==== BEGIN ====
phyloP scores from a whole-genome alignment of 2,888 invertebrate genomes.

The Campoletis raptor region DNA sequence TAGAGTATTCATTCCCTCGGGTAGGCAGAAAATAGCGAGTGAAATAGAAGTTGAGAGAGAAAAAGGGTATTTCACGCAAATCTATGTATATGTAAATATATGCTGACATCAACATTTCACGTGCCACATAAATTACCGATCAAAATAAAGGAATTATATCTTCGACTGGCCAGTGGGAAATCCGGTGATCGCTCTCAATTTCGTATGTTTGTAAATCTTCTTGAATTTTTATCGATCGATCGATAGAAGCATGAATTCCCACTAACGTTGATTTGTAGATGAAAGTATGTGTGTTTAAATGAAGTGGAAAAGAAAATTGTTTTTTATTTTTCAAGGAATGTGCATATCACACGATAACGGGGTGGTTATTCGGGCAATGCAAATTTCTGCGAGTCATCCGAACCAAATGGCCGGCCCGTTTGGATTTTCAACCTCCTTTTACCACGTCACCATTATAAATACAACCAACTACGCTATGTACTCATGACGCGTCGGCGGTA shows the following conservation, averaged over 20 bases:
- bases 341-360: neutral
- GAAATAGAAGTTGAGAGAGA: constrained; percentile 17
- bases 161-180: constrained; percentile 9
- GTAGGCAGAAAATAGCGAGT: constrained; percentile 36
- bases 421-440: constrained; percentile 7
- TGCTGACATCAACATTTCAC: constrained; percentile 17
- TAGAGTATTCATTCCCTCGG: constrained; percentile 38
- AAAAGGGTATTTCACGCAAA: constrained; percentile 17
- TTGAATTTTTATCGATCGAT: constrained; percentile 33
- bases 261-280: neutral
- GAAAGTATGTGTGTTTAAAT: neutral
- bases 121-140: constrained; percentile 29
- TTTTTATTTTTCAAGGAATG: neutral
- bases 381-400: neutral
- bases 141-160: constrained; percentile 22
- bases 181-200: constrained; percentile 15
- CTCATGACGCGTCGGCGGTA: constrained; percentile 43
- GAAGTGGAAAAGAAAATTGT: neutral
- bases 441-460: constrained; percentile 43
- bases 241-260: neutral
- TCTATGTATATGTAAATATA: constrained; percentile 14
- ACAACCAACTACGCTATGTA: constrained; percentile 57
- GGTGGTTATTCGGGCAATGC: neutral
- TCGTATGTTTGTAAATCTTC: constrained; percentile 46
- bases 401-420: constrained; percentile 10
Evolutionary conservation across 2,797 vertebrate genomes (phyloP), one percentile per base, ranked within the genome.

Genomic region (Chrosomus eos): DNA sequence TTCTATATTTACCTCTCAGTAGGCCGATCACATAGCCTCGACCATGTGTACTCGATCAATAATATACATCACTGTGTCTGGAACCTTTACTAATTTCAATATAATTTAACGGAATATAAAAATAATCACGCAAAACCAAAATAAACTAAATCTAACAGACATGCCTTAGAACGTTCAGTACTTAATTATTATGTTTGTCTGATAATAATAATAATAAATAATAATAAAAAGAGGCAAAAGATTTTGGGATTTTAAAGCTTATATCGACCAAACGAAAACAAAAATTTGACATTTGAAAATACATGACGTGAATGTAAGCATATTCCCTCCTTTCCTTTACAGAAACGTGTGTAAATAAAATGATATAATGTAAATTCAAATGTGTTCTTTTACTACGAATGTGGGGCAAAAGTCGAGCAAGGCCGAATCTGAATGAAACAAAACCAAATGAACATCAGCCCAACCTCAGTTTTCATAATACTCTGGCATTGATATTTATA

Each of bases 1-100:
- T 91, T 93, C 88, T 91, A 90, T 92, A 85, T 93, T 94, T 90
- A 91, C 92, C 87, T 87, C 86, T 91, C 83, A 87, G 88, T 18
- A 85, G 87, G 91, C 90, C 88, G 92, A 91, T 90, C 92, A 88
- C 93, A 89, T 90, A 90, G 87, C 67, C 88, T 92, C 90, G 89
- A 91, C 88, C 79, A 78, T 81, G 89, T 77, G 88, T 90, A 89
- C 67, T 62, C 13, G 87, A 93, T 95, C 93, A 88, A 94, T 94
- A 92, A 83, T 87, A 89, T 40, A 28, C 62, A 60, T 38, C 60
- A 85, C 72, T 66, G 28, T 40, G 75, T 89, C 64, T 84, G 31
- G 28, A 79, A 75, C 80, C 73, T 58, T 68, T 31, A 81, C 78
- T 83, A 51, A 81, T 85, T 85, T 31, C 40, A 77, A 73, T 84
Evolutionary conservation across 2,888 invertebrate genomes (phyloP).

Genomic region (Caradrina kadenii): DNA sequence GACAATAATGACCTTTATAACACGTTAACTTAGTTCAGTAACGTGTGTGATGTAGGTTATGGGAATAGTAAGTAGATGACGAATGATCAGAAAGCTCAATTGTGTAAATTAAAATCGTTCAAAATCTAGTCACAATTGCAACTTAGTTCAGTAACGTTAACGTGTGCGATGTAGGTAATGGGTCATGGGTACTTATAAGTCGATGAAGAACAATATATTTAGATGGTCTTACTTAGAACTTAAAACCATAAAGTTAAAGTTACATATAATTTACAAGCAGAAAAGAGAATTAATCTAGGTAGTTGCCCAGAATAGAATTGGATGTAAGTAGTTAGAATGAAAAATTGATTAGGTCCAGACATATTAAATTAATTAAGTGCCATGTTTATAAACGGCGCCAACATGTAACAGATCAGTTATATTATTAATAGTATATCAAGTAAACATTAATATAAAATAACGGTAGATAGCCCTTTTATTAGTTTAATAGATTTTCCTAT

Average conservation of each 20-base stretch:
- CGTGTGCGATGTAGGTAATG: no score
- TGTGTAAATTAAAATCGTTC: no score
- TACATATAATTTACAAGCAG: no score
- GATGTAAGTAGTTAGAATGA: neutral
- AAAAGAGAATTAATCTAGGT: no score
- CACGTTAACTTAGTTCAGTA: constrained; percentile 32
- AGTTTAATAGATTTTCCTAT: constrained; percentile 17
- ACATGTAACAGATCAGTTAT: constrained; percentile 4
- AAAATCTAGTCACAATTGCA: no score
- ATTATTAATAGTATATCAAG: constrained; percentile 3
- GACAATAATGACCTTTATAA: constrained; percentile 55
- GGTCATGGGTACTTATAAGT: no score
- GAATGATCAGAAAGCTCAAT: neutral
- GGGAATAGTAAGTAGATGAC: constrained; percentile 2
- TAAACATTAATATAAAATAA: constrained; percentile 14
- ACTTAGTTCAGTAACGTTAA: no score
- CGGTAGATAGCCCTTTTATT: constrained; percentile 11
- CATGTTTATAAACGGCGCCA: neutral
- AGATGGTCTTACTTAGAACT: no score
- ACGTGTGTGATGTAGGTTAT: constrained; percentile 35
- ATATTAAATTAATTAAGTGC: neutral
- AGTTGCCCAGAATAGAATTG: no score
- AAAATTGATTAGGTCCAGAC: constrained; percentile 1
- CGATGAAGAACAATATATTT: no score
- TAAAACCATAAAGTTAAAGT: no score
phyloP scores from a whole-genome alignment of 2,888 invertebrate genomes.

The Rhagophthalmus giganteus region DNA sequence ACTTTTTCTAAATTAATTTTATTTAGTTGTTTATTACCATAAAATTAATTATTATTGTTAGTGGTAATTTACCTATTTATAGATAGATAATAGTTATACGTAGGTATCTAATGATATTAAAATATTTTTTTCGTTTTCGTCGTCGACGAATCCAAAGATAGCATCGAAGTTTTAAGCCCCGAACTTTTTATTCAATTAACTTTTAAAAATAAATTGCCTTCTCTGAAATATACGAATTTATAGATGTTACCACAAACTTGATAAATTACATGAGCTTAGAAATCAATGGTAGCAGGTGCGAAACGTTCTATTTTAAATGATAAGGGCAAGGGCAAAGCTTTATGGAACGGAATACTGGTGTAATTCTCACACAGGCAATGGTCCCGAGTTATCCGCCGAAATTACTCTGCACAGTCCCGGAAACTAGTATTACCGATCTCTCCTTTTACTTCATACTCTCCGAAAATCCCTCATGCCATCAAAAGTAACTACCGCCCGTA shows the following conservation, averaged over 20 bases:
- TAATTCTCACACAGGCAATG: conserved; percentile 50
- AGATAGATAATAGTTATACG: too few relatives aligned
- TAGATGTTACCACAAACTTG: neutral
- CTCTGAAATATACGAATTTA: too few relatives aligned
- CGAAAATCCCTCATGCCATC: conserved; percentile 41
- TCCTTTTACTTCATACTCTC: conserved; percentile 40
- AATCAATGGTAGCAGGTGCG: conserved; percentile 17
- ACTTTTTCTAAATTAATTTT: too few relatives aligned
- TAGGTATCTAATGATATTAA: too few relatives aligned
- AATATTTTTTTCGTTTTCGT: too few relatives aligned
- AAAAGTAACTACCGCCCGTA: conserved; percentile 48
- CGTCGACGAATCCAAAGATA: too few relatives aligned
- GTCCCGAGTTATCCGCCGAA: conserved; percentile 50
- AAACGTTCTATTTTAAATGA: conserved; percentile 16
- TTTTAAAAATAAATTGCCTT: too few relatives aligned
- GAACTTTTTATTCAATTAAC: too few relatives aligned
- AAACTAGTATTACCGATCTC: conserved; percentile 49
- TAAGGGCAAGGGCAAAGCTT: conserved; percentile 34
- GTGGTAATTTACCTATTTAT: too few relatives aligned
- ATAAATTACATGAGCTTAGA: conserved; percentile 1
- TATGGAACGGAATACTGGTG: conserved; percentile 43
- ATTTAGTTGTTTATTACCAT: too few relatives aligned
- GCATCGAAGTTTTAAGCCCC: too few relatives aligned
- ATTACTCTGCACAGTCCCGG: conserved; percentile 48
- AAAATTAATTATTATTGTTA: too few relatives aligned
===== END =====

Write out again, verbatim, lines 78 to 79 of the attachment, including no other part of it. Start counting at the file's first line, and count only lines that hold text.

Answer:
- ACTTTTTCTAAATTAATTTT: too few relatives aligned
- TAGGTATCTAATGATATTAA: too few relatives aligned